How Big Should The Good Faith Deposit Be When Buying A Home
All negotiations are based upon leverage, and the good faith deposit used by homebuyers can establish whether or not home sellers are concerned about the strength of these buyers.
And this concern works in two different ways. The seller might be concerned about losing a strong buyer (thus the buyer has gained leverage), or the seller might think the buyer is not viable (thus the buyer has lost leverage).
Therefore, a smart homebuyer who wants to get the best deal possible will discuss the use and size of the good faith deposit with the real estate buyers agent before making an offer.
The Reason For A Good Faith Deposit
When a buyer is interested in making an offer on a house, he shows that he is serious by including a good faith deposit with the offer.
This good faith deposit goes into an escrow account (trust account) at the real estate company or law firm doing the closing, and its release requires both the buyer and the seller’s permission. In essence, this “binder deposit” becomes co-owned by both parties.
The contract is thus bound by this money, so the commitment level of the buyer can be measured with the amount of the binder deposit in the escrow account.
Determining The Amount Of The Good Faith Deposit
For the buyer, the larger the good faith deposit, the stronger the offer. A prudent home seller might accept a lower offer from a buyer who looks very strong.
But this also means the homebuyer now has signification motivation to stay committed to the purchase, so the buyer has to be sure he wants the home.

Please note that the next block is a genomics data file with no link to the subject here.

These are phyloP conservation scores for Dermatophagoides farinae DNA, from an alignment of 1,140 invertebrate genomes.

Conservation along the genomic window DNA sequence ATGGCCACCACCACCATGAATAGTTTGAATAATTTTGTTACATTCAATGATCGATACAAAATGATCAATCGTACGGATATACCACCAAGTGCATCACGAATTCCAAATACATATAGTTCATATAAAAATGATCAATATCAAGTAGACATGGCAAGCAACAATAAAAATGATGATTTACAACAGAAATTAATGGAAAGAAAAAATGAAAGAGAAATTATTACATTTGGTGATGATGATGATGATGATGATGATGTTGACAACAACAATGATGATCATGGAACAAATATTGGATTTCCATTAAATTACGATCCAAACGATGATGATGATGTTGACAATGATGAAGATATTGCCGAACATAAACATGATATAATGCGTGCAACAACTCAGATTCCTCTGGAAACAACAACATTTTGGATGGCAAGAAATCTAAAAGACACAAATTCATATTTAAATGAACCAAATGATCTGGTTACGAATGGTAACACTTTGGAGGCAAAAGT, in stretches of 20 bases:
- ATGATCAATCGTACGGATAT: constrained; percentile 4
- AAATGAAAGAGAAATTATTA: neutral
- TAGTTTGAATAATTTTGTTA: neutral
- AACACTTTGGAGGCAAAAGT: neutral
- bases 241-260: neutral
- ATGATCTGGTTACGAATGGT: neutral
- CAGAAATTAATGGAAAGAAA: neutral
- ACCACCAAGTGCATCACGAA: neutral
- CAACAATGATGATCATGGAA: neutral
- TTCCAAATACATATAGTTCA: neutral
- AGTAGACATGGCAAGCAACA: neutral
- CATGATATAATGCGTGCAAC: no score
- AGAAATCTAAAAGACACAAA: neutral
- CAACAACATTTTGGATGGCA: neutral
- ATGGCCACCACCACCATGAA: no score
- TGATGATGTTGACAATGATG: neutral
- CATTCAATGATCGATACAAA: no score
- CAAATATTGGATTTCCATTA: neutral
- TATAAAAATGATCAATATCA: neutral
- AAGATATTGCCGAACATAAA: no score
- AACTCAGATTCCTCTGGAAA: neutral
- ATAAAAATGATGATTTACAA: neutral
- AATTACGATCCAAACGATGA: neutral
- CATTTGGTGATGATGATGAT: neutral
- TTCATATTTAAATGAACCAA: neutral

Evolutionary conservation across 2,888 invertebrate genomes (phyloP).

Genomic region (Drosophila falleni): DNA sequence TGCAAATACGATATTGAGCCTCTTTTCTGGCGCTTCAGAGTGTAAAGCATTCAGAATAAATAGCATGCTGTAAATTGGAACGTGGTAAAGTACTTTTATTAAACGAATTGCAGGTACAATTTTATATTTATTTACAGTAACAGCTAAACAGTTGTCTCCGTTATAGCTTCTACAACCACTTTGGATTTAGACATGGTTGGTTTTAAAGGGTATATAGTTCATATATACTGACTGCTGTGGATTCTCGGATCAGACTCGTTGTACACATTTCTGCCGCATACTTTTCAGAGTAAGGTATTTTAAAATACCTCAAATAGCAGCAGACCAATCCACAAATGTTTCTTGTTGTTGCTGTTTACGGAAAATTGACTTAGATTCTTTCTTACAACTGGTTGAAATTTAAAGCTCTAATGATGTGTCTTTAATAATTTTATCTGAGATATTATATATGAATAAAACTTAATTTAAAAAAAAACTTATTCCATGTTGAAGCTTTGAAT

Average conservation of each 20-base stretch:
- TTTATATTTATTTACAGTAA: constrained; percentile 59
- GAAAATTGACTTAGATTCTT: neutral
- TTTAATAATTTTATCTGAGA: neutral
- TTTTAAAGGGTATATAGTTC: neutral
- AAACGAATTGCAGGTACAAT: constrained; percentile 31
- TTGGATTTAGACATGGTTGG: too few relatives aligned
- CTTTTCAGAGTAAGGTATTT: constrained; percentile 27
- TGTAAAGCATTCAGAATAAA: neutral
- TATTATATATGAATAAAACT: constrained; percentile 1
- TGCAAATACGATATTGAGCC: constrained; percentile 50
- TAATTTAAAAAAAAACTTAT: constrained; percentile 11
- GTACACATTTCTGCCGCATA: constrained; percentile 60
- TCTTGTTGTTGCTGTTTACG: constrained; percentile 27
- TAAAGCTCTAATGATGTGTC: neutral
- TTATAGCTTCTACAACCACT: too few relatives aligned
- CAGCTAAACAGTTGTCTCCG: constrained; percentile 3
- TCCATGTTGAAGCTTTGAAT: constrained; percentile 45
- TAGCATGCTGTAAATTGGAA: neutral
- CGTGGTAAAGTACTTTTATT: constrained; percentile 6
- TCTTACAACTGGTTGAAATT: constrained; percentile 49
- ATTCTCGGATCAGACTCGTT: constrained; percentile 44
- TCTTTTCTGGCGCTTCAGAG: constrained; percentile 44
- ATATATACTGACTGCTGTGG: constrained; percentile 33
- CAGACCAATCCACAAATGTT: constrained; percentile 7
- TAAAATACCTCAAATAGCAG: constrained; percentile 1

This is another reason why I strongly urge people who want to buy a home to follow a smarter process. Imagine getting excited about a home, chunking down a huge good faith deposit, and then a few weeks later finding out that you cannot buy the home for an unrelated reason. It is this fear which makes buyers want to use a small binder deposit, and ultimately makes them look weaker to the seller.
The “right amount” for a good faith deposit also depends on the situation. These are some of the questions that I consider before recommending an amount for the binder deposit:
- Is it a seller’s market or a buyer’s market?
- How well is the home priced?
- How long has the home been on the market?
- Is it a short sale or foreclosure
- What is the likelihood of the seller receiving competing offers?
- How strong is the seller’s real estate agent?
Finally, you should look at the down payment specified in the real estate sales contract.
When you are buying a home, the seller is going to want to know that you have the ability to cover the down payment (and qualify for the loan), so a binder deposit should be a hefty portion of the down payment required. Nothing says “weak offer” more than somebody who wants to come up with the good faith deposit at a later date.
So buyers, be prepared to commit to the home that you want to buy when you make an offer, and use the good faith deposit to gain leverage in the sale.3 September 2013